Many lumber jacks and river men worked on the actual building of the dam as well as some of the Kirby boys in Brainardsville, some of the Blows, Gardners, Knights, Bracys and others who lived in the area. I do not recall that anyone was injured during the construction, and Ed. Harrigans hopes of having it done by Christmas was realized. I came home for Christmas vacation and wanted to see Ed. again. I came from the R.R. by sleigh on a dark night and passed Harrigan‘s sleigh at the Persons woods, stopping just long enough to say hello as he was on his way to the night train.

In 1929 during my own contracting days I built a small dam of the same design for the City of Herkimer Water Works, located at Gravesville. Therefore I knew the type of construction which went into it. Around 1928 a small leak developed in a wing wall at the west end of the dam, which one of my crews repaired with a small truckload of crushed stone and sand from Lyon Mt., a small portable mixer and a local crew. It was a two or three-day job and the last I knew it still held. The West Gate was seldom opened during high water, most of the flow going through the East Gate. As I have fished there in recent years I have notice some scaling of the cement but the wing walls have held and the mat am the base seemed as solid as ever. As I own the next dam, one mile downstream, I am as interested as anyone else, as my dam is anchored to 18 X 18 sixty foot hemlock hewed timbers in the bottom of the pond which have been there for well over 125 years and are as solid and sound as ever.

Much credit for there being a Forge Dam goes to the memory of Ed. Wright, who had the interest of the Lake and The River at heart. He was the one who got it built. I also knew the engineers of the Cummings Construction Co. of Ware. Mass., as I worked with them on the estimates for construction of The Wead Library in Malone, which was built of Crippen Stone during the depression days at a price around $40,000. One could hardly build a good-sized hen coop for that today. Cummings was a reputable firm and the Forge Dam, which has stood the test of 1920 to 1978, is proof that they did a good job.

As a sidelight to the above story one late afternoon as we were heading back to Chateaugay for another load of cement I called out to a native who lived near the company store that his house was on fire and he better hurry home. His answer to me was “I ain’t going to hurry just for that, someone will put it out before I get there” Next trip I noticed he was right.

I am anxious to have an opinion from my son when he visits the Forge over Thanksgiving. He is with the Pittsburgh office of the Army Corps of Engineers, whose territory takes in the dams and locks of the three rivers, Allegheny, Monongahela and Ohio. It will be interesting to hear what he has to say.

Submitted for what it is worth by Ralph Hoy.

Spirits Now Rest in Bellmont Ghost Town

Both the beginning and the end came quickly for Popeville, called Bellmont, called Lower Chateaugay Lake, called Chateaugay Lake Post Office, called the Forge or the Old Forge.

It sprang into being full grown on the day it started its iron making operations, with twenty or more residences, a saw mill, a store, a blacksmith shop, and an eight-fire forge, already larger than the majority of north country Catalan forges which averaged from three to six fires. It was planned by Pope, Williams & Co., and outfitted with steamboats, barges, and several clusters of charcoal kilns to supply it.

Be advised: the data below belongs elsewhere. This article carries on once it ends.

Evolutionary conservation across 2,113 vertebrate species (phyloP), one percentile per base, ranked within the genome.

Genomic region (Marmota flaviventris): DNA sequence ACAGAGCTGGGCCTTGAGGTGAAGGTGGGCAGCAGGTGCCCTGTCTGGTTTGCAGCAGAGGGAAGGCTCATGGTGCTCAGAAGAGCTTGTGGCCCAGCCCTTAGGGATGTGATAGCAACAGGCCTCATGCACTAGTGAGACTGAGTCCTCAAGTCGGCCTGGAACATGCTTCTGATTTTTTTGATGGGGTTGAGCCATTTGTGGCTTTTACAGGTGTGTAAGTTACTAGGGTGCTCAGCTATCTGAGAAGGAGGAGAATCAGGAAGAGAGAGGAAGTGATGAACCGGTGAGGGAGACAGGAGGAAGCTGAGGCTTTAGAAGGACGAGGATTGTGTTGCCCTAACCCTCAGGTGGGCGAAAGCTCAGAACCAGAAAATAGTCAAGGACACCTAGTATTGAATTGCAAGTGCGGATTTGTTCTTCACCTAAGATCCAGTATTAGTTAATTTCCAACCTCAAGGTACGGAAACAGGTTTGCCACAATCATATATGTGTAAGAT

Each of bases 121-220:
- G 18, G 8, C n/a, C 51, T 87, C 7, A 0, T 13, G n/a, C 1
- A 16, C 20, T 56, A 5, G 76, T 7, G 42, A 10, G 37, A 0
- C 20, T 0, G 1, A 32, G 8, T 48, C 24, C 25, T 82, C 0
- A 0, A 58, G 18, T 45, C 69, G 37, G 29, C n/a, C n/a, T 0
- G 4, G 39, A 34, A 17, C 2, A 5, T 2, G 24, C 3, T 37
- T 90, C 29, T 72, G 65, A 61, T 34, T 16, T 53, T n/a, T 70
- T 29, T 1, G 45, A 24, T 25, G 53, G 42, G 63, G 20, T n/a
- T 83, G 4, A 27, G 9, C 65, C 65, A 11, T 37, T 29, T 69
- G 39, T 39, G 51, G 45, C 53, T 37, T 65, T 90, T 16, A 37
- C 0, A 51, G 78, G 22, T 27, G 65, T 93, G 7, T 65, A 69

It died by an act of simple abandonment, almost without warning. In May of its final year, the company (by this time the Chateaugay Ore & Iron Co.) opened the spring season by drawing ore to the docks at the forge site, and appeared to be doing business as usual. In October, 1893, the company announced that the forge would be abandoned within two weeks, after 19 years of nearly continuous operation around the clock. Within that 19 years, a busy industrious village had grown up around the iron works.

It was founded around a single industry and a romantic anachronism called the Catalan forge. It was located on a nearly inaccessible site with rough terrain for miles in any direction, on the banks of the Chateaugay River at the outlet of Chateaugay Lake. It was tied to its source of raw materials by twelve miles of lake and strait, and four and one-half miles of primitive roads. It was tied to its markets by five hundred miles of railroad track, and six and one-half miles of plank and dirt road.

The wonder is not that it died so early, but that it survived as long as it did, or that it was ever founded.

That incident in history can be credited to the efforts of three Plattsburgh businessmen. Smith Mead Weed, lawyer, politician, industrialist, was born in the Town of Bellmont. He knew the particular site as well as any many man alive. Meads and Weeds had owned the land on which the village was located for years.

Weed was involved, with Andrew Williams, in a company, which had purchased and was developing mineral claims in the Lyon Mountain area. By 1874, this firm was producing more ore than Williams’ forges on the Saranac River could successfully handle.

Weed, Williams, and L. Gardner Pope joined together to acquire the Belmont property, locating a massive forge not far from an abandoned iron works erected in 1802 by William Bailey, closer yet to the lumber mill of Erastus S. Mead who conveyed the property to Pope, Williams & Co.

Williams had a long history of association with various phases of the iron industry in the North Country, and a rather depressing fable grew up around him. He was associated during one time or another in his life with at least five separate ghost towns in Clinton and Franklin Counties, Popeville being one of them. The others were Elsinore, Williamsburgh, and Petersburgh (called Irondale) on the Saranac River, and Bradley Pond near Lyon Mountain.

Williams was born in Canada and immigrated to northern New York. He was soon associated with the business interests of Amasa Moore at Elsinore and later partnered with Weed, concentrating heavily on iron ore mining and iron manufacture.